8. A method as defined in claim 7, wherein said continuity and security check comprises the transmission of a predetermined security tone from the originating node to the terminating node such that said request message can be validated at the terminating node.
This invention relates to private telephone network services but more particularly to a method of providing network services within a private/corporate network using the public network for basic call transport with call feature related information transported over a private signalling link.
When nodes in a private network become overloaded with intra-network calls, such calls will be re-routed from the private network to an available public network. The problem that arises when calls re-routed to hybrid and analogue public networks, is that call feature information available on ISDN and CCS7 private networks, such as calling and connected name, calling number and general feature related information, will no longer be available at the terminating node.
Arrangements whereby overflow calls on private networks and the like are switched over a public network have been described in U.S. Pat. No. 4,348,554 which issued to Richard L. Asmuth on Sept. 7, 1982. In the Asmuth patent, the foregoing problems are solved by describing a method of reducing the cost of providing private facilities, to simplify the procedure by which a customer may tailor its telephone services to assure cost minimization, and to further improve dedicated facility service. In particular, instead of purchasing a dedicated private network, a customer obtains virtual private network services over the public switched network, thereby minimizing its cost.
Information defining a virtual private network is stored in a data base, accessible by those telephone offices which have been defined as part of the virtual private network. This information includes a description of the capacity of the virtual network and resources. In response to a call received at one of the offices directed to the virtual network, a verification is made at the data base that the call is entitled to be completed via the virtual network and that an idle virtual resource on the public network remains for assignment to the call. The idle virtual resource is assigned to the call, and the call is completed over the public switched network. Although Asmuth provides an alternative service to virtual private customers, the problem associated with overflow calls remain for those customers who have existing dedicated private networks and services.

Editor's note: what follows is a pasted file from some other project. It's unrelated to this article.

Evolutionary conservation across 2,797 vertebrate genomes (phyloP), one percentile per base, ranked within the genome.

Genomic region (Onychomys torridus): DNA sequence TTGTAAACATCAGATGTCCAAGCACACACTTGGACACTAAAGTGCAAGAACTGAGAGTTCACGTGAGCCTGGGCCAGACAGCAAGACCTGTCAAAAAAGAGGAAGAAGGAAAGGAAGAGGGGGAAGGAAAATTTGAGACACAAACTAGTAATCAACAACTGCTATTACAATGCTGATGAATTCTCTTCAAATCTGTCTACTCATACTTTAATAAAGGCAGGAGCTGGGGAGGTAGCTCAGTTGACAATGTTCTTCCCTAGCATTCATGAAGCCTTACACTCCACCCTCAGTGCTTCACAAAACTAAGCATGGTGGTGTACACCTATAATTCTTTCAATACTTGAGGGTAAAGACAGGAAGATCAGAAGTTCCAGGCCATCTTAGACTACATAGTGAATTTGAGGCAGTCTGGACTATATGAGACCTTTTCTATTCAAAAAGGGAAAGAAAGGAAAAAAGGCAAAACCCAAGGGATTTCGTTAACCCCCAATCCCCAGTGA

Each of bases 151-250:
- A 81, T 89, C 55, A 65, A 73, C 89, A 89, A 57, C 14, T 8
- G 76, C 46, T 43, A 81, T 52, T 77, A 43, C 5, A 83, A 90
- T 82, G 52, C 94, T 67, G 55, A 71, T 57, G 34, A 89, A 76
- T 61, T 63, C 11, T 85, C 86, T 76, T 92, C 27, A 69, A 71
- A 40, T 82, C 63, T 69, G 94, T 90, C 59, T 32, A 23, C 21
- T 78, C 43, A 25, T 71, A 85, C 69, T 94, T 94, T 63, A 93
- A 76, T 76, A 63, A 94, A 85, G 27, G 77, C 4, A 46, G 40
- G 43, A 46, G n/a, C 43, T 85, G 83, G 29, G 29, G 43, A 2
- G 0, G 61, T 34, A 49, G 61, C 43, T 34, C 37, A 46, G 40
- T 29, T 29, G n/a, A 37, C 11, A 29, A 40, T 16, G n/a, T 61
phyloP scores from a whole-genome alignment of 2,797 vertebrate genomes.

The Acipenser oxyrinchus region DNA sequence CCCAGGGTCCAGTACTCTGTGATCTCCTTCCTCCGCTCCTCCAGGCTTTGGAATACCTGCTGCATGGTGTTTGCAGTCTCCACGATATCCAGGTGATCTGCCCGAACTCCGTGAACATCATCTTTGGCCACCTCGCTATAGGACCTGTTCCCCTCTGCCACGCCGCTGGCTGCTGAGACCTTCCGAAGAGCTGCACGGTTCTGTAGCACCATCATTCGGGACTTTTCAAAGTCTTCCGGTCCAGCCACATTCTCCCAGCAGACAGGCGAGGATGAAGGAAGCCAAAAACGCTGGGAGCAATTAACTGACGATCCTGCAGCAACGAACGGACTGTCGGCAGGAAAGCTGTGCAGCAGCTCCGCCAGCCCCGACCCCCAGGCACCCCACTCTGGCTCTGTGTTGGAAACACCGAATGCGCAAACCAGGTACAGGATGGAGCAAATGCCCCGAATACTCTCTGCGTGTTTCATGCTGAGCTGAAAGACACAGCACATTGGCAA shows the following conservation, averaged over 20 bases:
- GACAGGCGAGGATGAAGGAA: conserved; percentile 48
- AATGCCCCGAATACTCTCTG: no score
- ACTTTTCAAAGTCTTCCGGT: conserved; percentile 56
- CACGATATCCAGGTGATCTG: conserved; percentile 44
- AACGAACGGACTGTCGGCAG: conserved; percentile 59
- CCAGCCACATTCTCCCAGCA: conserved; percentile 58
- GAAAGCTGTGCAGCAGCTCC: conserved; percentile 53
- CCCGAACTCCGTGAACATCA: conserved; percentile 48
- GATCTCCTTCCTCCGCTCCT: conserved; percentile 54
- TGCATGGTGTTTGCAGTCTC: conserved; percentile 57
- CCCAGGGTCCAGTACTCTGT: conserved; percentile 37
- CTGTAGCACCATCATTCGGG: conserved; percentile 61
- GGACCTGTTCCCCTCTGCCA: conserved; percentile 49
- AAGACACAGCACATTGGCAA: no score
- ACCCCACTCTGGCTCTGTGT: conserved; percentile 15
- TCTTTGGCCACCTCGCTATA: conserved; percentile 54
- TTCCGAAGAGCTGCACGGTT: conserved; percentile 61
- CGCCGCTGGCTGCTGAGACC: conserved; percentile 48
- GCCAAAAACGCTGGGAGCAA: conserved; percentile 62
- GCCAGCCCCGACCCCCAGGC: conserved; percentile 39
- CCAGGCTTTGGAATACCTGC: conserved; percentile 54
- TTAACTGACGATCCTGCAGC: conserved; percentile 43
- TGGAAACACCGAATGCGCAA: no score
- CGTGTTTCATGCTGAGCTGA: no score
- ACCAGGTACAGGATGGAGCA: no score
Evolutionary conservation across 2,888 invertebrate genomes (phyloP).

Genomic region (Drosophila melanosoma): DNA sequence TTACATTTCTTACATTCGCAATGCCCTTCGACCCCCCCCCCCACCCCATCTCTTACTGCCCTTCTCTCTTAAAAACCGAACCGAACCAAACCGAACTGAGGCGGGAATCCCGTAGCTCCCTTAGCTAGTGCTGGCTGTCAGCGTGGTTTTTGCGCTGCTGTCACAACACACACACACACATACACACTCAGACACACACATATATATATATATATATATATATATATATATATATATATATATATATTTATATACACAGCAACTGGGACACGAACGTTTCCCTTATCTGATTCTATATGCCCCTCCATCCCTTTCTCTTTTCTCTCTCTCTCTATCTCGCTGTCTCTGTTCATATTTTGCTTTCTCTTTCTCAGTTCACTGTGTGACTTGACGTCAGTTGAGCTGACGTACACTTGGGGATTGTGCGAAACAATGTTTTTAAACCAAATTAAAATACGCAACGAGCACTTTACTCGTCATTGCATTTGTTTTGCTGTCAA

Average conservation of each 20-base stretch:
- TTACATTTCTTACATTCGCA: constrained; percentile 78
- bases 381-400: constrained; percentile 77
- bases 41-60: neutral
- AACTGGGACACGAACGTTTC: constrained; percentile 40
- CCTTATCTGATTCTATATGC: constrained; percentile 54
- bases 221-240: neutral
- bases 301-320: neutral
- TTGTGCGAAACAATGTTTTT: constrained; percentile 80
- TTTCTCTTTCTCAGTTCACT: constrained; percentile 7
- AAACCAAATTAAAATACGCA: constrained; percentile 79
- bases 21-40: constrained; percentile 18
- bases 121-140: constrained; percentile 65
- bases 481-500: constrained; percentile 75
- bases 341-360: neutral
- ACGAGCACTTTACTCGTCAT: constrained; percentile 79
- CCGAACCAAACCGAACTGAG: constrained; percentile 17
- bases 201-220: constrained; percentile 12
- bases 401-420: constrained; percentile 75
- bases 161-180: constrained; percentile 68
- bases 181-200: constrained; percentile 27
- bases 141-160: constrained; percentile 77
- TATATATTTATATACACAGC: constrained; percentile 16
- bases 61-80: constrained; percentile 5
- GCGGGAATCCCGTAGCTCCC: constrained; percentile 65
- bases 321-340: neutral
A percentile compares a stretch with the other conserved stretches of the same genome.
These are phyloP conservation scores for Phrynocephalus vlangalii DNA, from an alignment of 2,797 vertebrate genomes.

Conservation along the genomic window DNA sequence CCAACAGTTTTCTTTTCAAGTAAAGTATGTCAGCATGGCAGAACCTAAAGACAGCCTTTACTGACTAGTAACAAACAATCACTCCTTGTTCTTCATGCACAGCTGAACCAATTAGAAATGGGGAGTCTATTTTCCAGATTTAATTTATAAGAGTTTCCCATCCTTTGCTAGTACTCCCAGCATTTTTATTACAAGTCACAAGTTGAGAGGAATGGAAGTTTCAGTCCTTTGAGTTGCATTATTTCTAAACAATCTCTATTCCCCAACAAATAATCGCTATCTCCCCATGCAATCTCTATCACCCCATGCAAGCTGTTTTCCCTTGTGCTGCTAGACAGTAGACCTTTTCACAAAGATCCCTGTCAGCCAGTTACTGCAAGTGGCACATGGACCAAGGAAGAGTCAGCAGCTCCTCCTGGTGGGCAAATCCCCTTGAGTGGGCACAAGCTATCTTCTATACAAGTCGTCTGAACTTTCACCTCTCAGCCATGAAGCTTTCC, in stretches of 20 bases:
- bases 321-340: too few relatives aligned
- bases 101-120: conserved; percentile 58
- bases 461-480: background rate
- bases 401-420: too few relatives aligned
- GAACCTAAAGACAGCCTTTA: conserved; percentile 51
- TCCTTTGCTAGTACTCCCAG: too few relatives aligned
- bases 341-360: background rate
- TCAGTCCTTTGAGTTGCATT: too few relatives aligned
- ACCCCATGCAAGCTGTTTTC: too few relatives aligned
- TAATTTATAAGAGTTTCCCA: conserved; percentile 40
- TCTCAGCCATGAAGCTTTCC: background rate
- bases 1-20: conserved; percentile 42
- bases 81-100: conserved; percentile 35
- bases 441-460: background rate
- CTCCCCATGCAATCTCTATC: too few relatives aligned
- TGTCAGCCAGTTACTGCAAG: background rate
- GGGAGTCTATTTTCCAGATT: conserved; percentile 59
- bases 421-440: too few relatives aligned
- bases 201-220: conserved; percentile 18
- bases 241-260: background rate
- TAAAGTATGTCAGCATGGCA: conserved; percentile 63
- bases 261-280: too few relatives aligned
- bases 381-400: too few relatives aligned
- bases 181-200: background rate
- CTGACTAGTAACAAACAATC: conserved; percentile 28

There is accordingly a requirement to provide a network service which will allow intra-network calls that overflow to the public network, and which has the ability to deliver private networking services that are transparent to the public network.
The foregoing problems are solved by providing a network service which allows a private/corporate network customer to overflow intra-network traffic into the public network and yet still provide the customer with a complete set of network services via the private signalling network. Particularly, feature and voice information are de-coupled such that feature information is transmitted on a signalling link established on private and/or public facilities, but voice information is transmitted over a public network when calls overflow, thereby permitting the terminating node to identify the call and associate feature information provided by the originating node.